These aren’t hallucinations. This was all real excruciating pain, and Sarno explains the physiology of it in the book. But it would fade once I recognized that it was simply another manifestation of the back pain in a different location. Then another pain would show up, and I’d have to realize it again.
In 2016, when the physical distractions no longer worked, I fell into a deep depression, as dark as you can go, and that means what you think it means. Thankfully, Shonna was supportive and urged me to get help. I didn’t want to take drugs, but I went into therapy, and over a few years, I retreated from looking too long into that abyss.
While the darkness is always there in the background, I’ve thankfully never fallen that far back again, though it permanently changed me. You can glue a broken vase, but the cracks remain.
I’ve sought the approval of others for most of my life. When I should have stood up for myself, I held my tongue to keep the peace, and all it got me was pain. The recovery taught me to no longer accept bullying, gaslighting, and criticism from those who would never take it from me.
The most important lessons are always hard.
But every so often, it’s easy to fall back into a bad habit, especially with the stress of the pandemic. Things have built up again over the last year, and I developed stomach issues. I eliminated one food from my diet, then another, then another. Tough for Shonna as she’s such an excellent cook.
At the end of last year and the beginning of this one, I’d finally had enough of this not making any sense. Realizing I was more affected than I thought by the stress of our car accident last year, higher interest rates, inflation, mounting business expenses, financial fear and uncertainty, I went back to the book and a TMS forum site. After some healthy reminders of what I already knew, it made sense that this was just another way my mind was distracting me from acknowledging my fears and anger—sneaky bugger.
I began a new habit of rapid-fire writing on the advice of one post I read.
I open a blank Word file and type a stream-of-consciousness rant about anything scaring me or making me angry. It’s the things we don’t like to admit, the selfish thoughts, the petty, bitter stuff we don’t say to other people for fear of their judgment. It’s Freud’s Id, that fussing toddler in all of us that wants what it wants.
It’s the part of you that wants to scream and rant in a grocery store lineup or start smashing back and forth in your car to get out of a traffic jam or punch your boss in the face when he makes you feel small and unappreciated. It’s acknowledging what we feel but aren’t allowed to express.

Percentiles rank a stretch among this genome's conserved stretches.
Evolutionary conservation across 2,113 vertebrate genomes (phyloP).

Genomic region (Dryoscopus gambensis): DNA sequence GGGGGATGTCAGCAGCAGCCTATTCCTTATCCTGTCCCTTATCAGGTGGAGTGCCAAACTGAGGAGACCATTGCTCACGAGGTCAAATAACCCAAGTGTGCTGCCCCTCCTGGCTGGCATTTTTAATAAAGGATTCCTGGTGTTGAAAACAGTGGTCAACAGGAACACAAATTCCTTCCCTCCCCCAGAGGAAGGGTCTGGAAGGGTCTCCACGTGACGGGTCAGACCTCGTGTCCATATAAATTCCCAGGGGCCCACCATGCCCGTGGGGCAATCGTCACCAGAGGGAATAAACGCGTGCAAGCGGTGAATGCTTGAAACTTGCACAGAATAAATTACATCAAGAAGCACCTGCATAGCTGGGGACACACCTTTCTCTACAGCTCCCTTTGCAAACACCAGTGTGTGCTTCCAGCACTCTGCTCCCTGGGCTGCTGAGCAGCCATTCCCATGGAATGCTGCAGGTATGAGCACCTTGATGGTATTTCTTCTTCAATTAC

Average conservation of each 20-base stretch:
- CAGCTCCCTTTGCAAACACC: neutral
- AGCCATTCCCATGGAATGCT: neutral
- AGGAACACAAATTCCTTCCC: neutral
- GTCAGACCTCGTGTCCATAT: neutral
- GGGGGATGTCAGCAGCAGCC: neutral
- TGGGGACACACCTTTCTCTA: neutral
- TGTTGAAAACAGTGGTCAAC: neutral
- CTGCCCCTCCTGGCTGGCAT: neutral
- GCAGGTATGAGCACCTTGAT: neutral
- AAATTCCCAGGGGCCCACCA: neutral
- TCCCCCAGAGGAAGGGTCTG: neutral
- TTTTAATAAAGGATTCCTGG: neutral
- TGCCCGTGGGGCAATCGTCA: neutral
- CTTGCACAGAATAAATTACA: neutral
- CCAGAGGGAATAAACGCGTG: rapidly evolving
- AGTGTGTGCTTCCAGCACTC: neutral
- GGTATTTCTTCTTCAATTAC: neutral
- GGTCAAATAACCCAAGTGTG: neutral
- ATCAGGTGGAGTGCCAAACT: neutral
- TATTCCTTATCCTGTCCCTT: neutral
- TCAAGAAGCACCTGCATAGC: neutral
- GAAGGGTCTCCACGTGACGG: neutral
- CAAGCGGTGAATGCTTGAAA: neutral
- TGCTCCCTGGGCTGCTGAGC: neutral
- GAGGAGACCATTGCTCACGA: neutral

So, when I’ve been feeling ticked off or afraid, I’ve taken five minutes to write this stuff down, with lots of swearing, spelling mistakes, poor grammar, and no editing.
“I’m angry I have to draw another sleazy politician. I’m afraid I will never make enough money to feel secure. I’m angry that the demanding client won’t shut up and go away. I’m angry that my neighbour’s dogs are barking again. I’m afraid of getting old. I’m afraid of getting dementia. I’m afraid that none of this effort matters. I’m afraid people will think I’m whining with this self-indulgent post.”
And when I’ve had that childish temper tantrum on the page, I close the file without saving it. I’ve been doing this once daily for the past month whenever the mood strikes me.
My stomach issues are almost gone.
When we deny our emotions, we deny ourselves. When we allow others to assert their wants and needs over us at the expense of our mental health and we bury the resentment, there are consequences. When we let other people mistreat us and we stuff that down inside, it doesn’t just go away. It will show up somewhere else.
Eight billion people on the planet, and everybody has a different view of the world and their place in it. To live in a community means hiding your darker, baser instincts for everyone’s mutual survival. But it’s much healthier to still admit and acknowledge them privately and give that primitive self a voice. That part of you needs to speak, even if it’s to an empty room or on a blank page.
So this angry black bear was a little art therapy, another way to put some rage on the page, pour it into a painting of the animal I have feared and loved most.
I enjoyed it and I’ll do it again.
©Patrick LaMontagne 2023